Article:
Robin shook his head, finding it difficult to concentrate as he stared into her eyes. They were golden pools that seemed to burn from within with luminous flames. Robin felt as if he could drown in her gaze, happily.

"Waiting for me?" he repeated, as he blinked hard and tried to focus.

Jackquel reached out and one, pale, hand cupped Robin's face. "You are the chosen one," she whispered.

"Are you a friend of Olwyn's?" Robin countered, for her words were reminiscent of the magician's. As he spoke he realized that the hand on his face was ice-cold.

"I am not magic, Robin," Jackquel replied, as her fingers now moved to tangle in his thick, dark hair. She felt him try to pull away and laughed as she yanked him towards her, effortlessly.

Robin was more than a little surprised by Jackquel's strength, he was also a little put out by her boldness. And her reluctance to give him a straight answer. "Who are you?" Robin demanded, one hand lifting to curl around her slender wrist, with the intention of making her release him. But it was his wrist that was grabbed, and his arm twisted up behind his back so that his bare chest was pressed against hers.

Jackquel was nearly Robin's height, lacking only an inch, but she was reed-slim and fragile looking. Still, she held him easily, then bent her head to claim his lips.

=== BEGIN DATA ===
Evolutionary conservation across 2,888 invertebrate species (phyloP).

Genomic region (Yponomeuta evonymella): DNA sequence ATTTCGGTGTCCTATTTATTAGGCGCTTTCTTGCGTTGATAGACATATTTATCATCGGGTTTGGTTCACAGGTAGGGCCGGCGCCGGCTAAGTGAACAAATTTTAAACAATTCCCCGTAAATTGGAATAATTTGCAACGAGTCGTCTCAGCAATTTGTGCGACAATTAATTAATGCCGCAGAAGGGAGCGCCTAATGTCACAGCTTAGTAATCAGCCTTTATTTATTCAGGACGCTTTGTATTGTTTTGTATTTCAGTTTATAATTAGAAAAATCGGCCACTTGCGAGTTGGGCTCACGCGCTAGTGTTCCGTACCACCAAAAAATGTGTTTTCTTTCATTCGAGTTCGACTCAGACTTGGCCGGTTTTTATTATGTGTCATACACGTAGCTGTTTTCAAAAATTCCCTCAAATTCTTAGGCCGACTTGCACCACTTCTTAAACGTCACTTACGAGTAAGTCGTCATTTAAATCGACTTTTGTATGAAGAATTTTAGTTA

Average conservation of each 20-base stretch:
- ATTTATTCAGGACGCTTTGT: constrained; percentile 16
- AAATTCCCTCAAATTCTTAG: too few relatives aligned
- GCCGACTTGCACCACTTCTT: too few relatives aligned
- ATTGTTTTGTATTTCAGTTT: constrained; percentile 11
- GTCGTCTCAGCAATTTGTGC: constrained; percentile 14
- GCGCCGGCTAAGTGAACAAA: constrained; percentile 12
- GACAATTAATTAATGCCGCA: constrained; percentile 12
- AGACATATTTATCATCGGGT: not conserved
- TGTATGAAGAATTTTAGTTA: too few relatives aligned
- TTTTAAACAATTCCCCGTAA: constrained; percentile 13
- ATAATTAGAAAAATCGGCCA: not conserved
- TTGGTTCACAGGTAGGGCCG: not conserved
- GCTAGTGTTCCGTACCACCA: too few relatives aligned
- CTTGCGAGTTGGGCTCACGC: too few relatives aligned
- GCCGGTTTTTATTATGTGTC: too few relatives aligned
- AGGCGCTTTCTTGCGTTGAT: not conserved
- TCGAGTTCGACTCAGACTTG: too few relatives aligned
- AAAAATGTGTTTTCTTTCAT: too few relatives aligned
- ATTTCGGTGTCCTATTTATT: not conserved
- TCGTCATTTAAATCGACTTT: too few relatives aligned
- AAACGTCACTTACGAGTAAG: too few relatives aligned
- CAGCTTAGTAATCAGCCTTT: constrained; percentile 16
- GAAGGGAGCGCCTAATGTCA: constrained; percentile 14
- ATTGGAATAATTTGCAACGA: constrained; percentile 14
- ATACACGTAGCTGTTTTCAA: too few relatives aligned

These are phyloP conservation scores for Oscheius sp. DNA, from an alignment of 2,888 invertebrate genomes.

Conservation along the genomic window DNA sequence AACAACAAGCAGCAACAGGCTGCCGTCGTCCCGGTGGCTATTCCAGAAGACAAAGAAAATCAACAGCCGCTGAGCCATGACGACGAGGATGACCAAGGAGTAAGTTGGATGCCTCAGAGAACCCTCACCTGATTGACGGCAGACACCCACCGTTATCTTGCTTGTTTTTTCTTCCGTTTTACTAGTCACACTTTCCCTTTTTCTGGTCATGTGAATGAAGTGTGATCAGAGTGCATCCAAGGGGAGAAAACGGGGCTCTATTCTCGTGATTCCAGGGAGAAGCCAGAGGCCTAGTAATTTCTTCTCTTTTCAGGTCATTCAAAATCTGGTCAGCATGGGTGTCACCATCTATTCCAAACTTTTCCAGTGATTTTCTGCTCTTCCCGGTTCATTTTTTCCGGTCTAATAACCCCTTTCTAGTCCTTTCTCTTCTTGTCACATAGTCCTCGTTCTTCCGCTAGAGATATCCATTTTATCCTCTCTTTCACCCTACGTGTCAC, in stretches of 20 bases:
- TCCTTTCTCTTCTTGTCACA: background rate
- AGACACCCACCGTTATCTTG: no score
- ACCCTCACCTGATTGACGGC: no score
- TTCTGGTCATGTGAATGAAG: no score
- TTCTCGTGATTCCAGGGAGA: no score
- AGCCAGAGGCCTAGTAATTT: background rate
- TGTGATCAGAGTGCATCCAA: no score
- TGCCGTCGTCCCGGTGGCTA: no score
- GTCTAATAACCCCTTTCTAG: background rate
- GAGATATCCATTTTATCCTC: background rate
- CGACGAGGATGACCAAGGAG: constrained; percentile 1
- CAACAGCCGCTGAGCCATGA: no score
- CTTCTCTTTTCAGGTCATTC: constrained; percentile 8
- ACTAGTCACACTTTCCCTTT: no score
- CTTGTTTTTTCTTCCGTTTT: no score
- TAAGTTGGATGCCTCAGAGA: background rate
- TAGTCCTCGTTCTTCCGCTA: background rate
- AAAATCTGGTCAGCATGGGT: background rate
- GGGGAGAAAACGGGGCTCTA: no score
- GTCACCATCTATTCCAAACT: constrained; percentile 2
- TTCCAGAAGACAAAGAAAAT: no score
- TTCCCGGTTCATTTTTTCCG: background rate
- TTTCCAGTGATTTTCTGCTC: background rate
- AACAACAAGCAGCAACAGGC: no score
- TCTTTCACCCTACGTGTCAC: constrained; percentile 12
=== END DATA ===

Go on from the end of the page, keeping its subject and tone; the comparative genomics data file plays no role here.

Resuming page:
"No.." Robin protested, trying to pull his head back. But Jackquel's free hand was still tangled in his hair and she held him still. Robin froze she was beautiful, and desirable, but he liked to be the one in control in this kind of situation. So Robin raised his free hand to push her away. Only when he pressed agaisnt her shoulder he discovered a rock would be more easily moved. Jackquel never even flinched.

"What are you?" Robin challenged, for he could sense that she was not mortal. Her beauty was surreal and her lips, like her skin, was icy-cold. Add to that the strength of ten men and he was pretty sure that some kind of magic was afoot.

"Do not fear me, Robin," Jackquel beseeched him, even as her fingers left his hair and glided over his face. She gripped his chin in her hand, forcing him to lock eyes with her. Then she smiled as the fire in her gaze brightened and glowed. "Sleep sweetly, pretty one," Jackquel whispered.

Robin felt a heaviness suddenly invade his limbs and darkness wrapped it's arms around him. He shook his head, trying to fight it off, but it dragged him down. With a sigh, Robin collapsed.

Jackquel caught him against her, then lifted Robin into her slender arms, as easily as if he weighed no more than a small child. As she carried him off into the shadows, Jackquel sang an ancient lullaby that spoke of dark angels and guardians of the night. Not a child's lullaby, but that of an immortal creature whose heart beat in a silent rythmn and whose kisses were hot with the blood of innocence.

Robin awoke to feel cold, hardness, beneath him. He sat up and felt muscles protest, but he supported himself with the palms of his hands as a wave of dizziness washed over him. When it had passed, he focused on his surrounding. It didn't take long for Robin to realize that he was in a crypt and sitting on a tomb. A chill danced up his spine as he slid off the stone to his feet. Then he took several deep breaths to calm his racing pulse.